by Joe Gindi, Jewish Studies Teacher

When I was 13 my maternal great-grandmother passed away. Just a year after my bar mitzvah, this was my first contact with Jewish death and mourning as a full-fledged member of the Jewish community. I distinctly remember driving to the funeral home with my mom and my grandmother, watching the matriarch of our family in tears as she processed the grief of her mother’s passing. My mom put her hand on her mother’s shoulder. 

My parents had separated a few years prior, so, taking up my role as the eldest son, I put my hand on my mother’s shoulder to comfort her too.

When we got to the funeral home, I was separated from my family and directed to the side entrance along with the other kohanim. Kohanim, priests, are those Jews who trace their lineage to Aaron, the first High Priest. Though the temple service is not performed today, according to Jewish law and custom those in the priestly lineage still have a number of privileges and prohibitions that apply to them. One of my warmest childhood memories is of being enveloped in my father’s talit (prayer shawl) when he stood in front of the congregation with the other kohanim each week to recite the priestly blessing, a biblical blessing for peace that I now recite to my son every Shabbat. The prohibitions of this priestly status, though, have been less comfortable for me.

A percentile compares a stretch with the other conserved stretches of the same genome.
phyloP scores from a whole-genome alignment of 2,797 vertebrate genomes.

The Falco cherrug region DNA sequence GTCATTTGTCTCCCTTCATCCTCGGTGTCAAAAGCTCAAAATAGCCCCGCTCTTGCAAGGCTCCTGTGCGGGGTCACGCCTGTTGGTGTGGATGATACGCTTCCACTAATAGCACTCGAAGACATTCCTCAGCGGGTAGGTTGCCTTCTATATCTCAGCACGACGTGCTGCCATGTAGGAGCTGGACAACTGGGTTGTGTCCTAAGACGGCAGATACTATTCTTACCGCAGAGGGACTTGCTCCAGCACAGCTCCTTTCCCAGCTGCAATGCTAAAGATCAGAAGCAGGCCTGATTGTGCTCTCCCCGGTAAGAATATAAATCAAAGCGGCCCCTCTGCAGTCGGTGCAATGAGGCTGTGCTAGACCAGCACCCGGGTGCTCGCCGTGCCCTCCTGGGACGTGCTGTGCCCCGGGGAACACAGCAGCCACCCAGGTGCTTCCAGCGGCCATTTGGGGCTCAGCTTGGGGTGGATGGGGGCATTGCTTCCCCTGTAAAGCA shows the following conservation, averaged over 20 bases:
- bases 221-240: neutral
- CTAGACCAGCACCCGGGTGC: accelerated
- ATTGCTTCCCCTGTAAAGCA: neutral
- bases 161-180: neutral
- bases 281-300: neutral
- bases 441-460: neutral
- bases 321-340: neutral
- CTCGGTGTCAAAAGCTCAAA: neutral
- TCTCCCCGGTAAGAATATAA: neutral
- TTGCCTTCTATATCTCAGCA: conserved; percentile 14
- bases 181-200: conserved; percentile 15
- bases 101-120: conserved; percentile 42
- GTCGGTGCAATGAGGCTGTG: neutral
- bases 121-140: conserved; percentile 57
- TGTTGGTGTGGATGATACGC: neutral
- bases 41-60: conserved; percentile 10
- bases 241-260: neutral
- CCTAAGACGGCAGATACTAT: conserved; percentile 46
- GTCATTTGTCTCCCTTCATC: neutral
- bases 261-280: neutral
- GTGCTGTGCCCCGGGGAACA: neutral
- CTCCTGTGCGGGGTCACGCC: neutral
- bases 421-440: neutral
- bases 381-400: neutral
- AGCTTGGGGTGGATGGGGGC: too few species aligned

In this week’s parashah, we read the verse that prohibits priests’ contact with a corpse. “God said to Moses: Speak to the priests, the sons of Aaron, and say to them: None shall defile himself for any [dead] person among his kin, except for the relatives that are closest to him: his mother, his father, his son, his daughter, and his brother; also for an unmarried sister…” (Leviticus 21:1-3)

The side entrance for Kohanim led to a room that is architecturally a distinct building. This design enables kohanim to participate in a funeral without being in the same building as a corpse, an extension of the law above from Parashat Emor. These mourners watch the funeral through a glass window, and hear the eulogies piped in through speakers. With tears streaming down my face I watched my family in mourning through the glass, unable to comfort them or be comforted by them. 

After some of her male grandchildren delivered moving eulogies, my great-grandmother’s youngest daughter (my great-aunt) got up to speak. A murmur went through the crowd, as a number of the rabbis in attendance got up and left. Only men spoke at funerals in the Syrian Orthodox community in which I grew up. My great aunt’s unplanned remarks caused a stir, but thankfully nobody rose to stop her.

The tensions I felt that day as a young man have shaped so much about my relationship with Judaism, and with the Syrian community in which I was raised. To this day I continue to hold the privilege of receiving my father’s blessing along with the rest of the congregation. And continue to navigate the hierarchies and divisions of Judaism and the Jewish community seeking a connection of family and community. Now, a few decades the wiser, I know just how much richness there is on that journey.